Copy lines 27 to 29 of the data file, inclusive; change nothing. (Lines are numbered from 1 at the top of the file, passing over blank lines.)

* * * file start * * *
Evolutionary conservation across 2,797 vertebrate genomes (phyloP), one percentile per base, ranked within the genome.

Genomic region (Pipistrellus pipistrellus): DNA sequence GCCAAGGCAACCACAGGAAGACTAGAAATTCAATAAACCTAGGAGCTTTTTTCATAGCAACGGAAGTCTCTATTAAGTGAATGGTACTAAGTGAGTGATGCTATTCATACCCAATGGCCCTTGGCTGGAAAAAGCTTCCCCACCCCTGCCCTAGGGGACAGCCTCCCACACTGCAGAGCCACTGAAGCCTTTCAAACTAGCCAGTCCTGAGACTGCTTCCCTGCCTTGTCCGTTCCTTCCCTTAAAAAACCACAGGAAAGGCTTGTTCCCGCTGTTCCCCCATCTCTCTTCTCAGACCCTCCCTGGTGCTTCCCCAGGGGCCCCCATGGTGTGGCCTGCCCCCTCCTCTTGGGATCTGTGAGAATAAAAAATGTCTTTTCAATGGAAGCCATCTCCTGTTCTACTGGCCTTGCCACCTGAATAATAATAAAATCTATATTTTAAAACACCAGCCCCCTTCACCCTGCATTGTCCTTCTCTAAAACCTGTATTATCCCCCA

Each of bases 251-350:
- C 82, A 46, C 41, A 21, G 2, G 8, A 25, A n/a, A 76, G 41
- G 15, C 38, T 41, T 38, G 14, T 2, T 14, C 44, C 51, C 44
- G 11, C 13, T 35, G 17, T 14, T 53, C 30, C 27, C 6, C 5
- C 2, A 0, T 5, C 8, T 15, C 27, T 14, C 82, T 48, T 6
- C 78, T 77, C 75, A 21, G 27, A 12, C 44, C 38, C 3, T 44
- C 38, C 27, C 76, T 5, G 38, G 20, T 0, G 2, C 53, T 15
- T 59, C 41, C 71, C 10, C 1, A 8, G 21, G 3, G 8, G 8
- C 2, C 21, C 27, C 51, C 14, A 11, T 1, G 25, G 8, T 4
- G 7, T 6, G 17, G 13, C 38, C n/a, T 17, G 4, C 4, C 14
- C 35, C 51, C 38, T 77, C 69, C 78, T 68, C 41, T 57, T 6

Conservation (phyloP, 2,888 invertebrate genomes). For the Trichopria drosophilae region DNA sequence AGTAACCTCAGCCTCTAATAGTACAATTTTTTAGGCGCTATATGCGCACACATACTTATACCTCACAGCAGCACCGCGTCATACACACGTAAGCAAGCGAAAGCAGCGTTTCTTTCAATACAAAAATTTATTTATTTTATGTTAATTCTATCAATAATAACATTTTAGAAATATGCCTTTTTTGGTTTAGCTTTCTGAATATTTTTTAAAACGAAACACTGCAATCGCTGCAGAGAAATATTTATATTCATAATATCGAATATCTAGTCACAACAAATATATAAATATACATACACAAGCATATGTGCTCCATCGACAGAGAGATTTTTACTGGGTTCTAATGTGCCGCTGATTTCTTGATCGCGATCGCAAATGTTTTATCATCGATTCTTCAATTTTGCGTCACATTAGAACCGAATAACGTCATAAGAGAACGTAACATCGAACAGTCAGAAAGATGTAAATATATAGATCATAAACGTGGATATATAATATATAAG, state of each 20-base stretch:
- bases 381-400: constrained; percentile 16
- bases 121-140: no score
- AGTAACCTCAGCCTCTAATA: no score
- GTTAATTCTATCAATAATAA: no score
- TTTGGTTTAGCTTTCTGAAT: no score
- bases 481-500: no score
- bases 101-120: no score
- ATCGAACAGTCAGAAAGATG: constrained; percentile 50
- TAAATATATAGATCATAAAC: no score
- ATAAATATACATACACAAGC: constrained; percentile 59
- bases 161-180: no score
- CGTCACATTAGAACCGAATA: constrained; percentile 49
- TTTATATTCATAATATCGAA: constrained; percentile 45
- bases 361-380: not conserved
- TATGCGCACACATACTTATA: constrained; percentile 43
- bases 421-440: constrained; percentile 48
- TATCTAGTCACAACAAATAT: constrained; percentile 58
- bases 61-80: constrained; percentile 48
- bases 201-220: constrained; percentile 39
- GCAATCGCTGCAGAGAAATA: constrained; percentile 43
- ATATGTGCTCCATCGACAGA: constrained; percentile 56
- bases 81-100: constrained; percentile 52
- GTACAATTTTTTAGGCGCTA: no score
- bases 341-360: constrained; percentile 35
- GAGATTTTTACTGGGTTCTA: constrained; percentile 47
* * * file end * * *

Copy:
- TTTATATTCATAATATCGAA: constrained; percentile 45
- bases 361-380: not conserved
- TATGCGCACACATACTTATA: constrained; percentile 43